CAN initiatives in the 2023/2024 national budget help to reduce crime, mulled several business organisations ahead of Monday's presentation by Finance Minister Colm Imbert.
The hopes come after a week when the country has been stunned by the assassination of a 13-year-old rape victim due to testify against her assailant and by the murder of four children at home in the Heights of Guanapo, Arima.
The Trinidad and Tobago Chamber of Industry and Commerce recently called for donations to the police service and Crime Stoppers to boost the fight against crime.
In its budget recommendations on its website, the chamber proposed hefty tax breaks for donations from individuals and organisations to the police and Crime Stoppers for operational and infrastructural support. It proposed "a tax deduction of 100 per cent for donations up to $1,000,000 for a defined period."
The Greater Tunapuna Chamber of Industry and Commerce (GTCIC) wanted tax breaks towards funding a community collaboration against crime.
“Our membership continues to grapple with crime in the form of robbery, larceny, and the penultimate liability of an out-of-control murder rate.
“The time has come to meaningfully boost community involvement with public-private partnerships.
“Tax incentives should be presented to the private sector to increase this type of activity. This is a model GTCIC has followed and it has yielded positive outcomes in the form of our SOS system currently being piloted in the Tunapuna area."
Urging a holistic approach at the community level, the Tunapuna chamber said, "We firmly believe the police service cannot do it alone.”
Senator Jayanti Lutchmedial, at a UNC pre-budget consultation on Saturday in Marabella, noted that national security receives the largest cut of the budget.
"I shadow law and national security. Crime has taken up the largest portion of the budget for many years. To have five children in our morgues in one week, to me, as a mother, it breaks my heart."
She called for a more efficient management of the various arms of the law-enforcement and judicial apparatus.
"How are we managing the criminal justice system? Because this involves victim management, management of offenders, rehabilitation of offenders, prison system and raising the detection rate. Our detection rate is abysmal.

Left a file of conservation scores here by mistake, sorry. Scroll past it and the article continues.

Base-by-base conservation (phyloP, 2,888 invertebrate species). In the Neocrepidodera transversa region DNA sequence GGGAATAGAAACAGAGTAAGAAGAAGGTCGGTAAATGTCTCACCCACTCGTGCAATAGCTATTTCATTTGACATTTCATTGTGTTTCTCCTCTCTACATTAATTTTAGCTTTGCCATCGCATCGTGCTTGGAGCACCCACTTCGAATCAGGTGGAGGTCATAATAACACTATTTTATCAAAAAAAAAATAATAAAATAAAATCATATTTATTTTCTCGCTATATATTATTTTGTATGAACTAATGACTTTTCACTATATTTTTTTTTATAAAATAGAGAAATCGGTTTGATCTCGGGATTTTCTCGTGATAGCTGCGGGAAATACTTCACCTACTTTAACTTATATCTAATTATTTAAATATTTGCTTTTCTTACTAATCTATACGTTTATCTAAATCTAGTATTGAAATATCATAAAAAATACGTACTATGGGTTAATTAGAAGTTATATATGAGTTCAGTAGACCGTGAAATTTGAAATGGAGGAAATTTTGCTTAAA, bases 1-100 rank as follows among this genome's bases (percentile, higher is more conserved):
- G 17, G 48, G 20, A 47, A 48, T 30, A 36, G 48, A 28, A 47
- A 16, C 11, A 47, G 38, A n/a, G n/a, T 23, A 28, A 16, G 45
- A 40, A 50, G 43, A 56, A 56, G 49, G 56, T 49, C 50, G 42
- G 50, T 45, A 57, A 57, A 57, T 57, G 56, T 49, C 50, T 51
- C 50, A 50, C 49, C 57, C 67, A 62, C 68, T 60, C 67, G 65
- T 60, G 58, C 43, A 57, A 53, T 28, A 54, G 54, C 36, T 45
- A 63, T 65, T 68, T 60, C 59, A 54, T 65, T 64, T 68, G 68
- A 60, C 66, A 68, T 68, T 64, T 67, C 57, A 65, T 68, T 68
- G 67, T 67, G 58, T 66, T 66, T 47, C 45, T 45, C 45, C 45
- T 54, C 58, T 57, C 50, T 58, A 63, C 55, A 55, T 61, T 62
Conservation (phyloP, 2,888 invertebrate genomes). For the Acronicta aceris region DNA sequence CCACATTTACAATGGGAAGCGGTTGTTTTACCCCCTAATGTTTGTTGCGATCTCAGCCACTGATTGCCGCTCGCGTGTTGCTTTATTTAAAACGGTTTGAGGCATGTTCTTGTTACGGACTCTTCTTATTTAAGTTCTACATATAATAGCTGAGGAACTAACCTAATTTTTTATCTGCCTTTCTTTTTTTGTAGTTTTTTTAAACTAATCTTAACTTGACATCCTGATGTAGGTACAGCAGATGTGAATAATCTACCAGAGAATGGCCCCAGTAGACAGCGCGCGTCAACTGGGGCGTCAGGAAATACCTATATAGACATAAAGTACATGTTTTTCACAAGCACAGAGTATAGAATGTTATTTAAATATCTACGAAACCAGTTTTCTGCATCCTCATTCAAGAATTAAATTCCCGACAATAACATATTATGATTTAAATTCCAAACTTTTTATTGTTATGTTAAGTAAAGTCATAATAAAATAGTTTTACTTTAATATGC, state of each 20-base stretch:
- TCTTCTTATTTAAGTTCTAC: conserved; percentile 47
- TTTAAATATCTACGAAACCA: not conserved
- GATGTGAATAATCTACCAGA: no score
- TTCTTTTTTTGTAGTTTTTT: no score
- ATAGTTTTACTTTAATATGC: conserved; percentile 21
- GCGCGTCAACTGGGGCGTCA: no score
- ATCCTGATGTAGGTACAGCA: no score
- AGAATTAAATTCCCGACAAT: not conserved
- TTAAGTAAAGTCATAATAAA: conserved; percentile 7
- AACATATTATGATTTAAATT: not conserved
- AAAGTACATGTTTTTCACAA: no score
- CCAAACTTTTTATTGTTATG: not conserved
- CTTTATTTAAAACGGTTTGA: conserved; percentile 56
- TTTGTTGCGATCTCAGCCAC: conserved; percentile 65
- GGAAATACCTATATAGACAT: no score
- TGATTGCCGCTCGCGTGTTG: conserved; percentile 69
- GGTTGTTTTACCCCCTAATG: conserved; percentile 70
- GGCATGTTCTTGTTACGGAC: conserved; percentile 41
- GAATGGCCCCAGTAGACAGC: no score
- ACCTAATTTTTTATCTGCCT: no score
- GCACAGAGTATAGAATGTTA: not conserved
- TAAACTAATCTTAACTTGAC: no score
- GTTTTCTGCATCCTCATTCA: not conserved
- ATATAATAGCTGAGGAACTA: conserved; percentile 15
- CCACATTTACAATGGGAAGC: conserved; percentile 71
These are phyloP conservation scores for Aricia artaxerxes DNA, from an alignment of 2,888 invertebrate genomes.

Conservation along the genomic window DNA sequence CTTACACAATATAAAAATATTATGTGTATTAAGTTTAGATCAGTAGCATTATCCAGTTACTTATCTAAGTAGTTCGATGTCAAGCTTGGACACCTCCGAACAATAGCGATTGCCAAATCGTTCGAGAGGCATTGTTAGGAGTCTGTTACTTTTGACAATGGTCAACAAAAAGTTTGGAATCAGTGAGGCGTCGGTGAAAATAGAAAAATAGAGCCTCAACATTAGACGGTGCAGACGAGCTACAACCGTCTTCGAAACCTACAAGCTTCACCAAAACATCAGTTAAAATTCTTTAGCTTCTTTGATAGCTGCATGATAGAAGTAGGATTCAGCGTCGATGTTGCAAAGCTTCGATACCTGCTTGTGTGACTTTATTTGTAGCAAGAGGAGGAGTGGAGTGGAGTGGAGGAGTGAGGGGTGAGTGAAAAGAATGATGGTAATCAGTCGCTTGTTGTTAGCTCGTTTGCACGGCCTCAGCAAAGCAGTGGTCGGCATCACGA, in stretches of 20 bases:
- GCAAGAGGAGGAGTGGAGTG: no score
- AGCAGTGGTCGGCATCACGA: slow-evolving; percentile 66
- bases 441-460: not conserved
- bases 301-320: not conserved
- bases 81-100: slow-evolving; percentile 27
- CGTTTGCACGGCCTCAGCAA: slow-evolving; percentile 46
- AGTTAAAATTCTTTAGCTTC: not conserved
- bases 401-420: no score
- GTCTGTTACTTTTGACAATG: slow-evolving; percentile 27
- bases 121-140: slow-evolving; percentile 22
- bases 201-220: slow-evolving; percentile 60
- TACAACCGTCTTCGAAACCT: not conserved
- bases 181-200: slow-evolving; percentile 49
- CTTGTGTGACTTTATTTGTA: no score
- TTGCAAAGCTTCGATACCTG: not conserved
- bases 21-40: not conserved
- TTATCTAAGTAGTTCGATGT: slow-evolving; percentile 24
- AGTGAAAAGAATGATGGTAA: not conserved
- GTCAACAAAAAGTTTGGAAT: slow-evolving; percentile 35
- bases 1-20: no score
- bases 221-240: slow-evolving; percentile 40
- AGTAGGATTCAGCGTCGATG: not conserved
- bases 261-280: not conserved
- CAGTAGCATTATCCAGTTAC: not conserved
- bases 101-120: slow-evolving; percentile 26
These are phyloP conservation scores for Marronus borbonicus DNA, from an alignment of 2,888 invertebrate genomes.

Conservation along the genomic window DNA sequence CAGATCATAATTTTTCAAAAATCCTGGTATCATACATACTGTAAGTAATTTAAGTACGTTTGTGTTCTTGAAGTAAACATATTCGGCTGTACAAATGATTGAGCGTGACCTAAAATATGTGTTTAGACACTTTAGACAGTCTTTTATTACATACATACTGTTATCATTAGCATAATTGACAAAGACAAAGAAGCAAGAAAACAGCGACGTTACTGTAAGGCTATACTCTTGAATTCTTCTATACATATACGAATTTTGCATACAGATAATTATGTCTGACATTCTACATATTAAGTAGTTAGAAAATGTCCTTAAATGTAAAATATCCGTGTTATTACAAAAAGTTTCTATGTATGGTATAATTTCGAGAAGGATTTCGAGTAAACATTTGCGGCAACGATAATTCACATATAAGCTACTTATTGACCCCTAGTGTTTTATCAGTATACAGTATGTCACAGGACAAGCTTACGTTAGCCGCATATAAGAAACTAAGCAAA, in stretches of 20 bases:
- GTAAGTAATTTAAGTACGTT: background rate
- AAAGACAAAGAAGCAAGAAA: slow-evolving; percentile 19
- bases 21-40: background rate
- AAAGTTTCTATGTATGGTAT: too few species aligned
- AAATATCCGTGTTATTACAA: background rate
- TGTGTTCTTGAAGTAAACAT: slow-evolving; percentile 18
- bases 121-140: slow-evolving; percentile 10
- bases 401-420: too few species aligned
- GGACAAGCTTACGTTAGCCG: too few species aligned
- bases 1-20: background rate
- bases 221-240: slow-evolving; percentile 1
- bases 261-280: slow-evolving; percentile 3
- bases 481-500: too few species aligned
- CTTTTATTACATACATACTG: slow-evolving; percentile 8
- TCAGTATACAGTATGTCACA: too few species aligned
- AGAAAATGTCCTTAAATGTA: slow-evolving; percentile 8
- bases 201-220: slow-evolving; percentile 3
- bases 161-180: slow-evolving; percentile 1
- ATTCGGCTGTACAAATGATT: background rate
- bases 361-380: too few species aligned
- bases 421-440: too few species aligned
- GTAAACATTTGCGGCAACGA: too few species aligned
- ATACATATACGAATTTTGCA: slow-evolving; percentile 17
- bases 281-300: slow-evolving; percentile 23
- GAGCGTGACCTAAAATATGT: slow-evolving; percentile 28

"In the country, there is an even worse conviction rate, the reason being we are treating and dealing with and investigating and prosecuting crime in 2023 like it's 1983 – not using CCTV, not using DNA."
Lutchmedial lamented that under the current system, people were waiting upwards of six months to get forensic results, so as to identify bodies, and waiting all that time to bury their loved ones.
"These are some of the challenges we experience as a country."
Amidst the calls for incisive tax breaks and spending, Imbert must surely consider his balance sheet.
Amid a clamour for a higher minimum wage and relief for all levels of society – businessman, middle-class and low-paid – lies the reality of last year's budget deficit resulting from production shortfalls and world oil and gas prices below the levels on which Imbert had predicated budget 2022/2023.
Imbert also faces a billion-dollar-plus deficit in the National Insurance scheme, with fewer contributors and more pension claimants raising the spectre of a higher retirement age.
However, the CSO and Central Bank recently gave good news on TT's non-energy sector.
The Central Bank, in its September Monetary Policy Announcement, noted food inflation of only four per cent, compared to 17 per cent in late 2022.
The report declared, “The committee considered that domestically, the buoyancy in private-sector credit, alongside the sustained deceleration in inflation, were helping to foster a steady revival of economic activity without demand pressures at this time.”
The bank noted upticks in non-energy sectors like transportation and storage, wholesale and retail trade, electricity and water, and construction, plus a 7.8 per cent rebound in business credit. Unemployment rose slightly from 4.7 per cent in late 2022 to 4.9 per cent in early 2023.
However, Oropouche West MP Davendranath Tancoo expressed scepticism at a UNC pre-budget consultation at Siparia on Saturday.
"It will be a talk shop of fancy words and PR spins.
"Based on the trend of the last eight budgets, I expect more talk and less action on the critical issues facing our citizens."
Tancoo hoped more resources for police and prison services, including the Praedial Larceny Squad, "so that the population could have a real chance against criminals."
He expected Imbert to claim economic growth but still seek to extract more from the population via the property tax and higher rates for water and electricity.
"I would like to see a removal of all taxes on food, to give people a chance to breathe, and an increase in the value of pensions and social grants."
Tancoo complained that the Government had not secured TT's gas supply but jeopardised the fuel supply to Point Lisas and earnings to fund the local foreign-exchange supply.
"They held out Dragon gas to the population as an absolute solution, the magic pill for this country’s economic collapse..
“They did nothing to grow the economy because they pegged this country’s future on Dragon gas."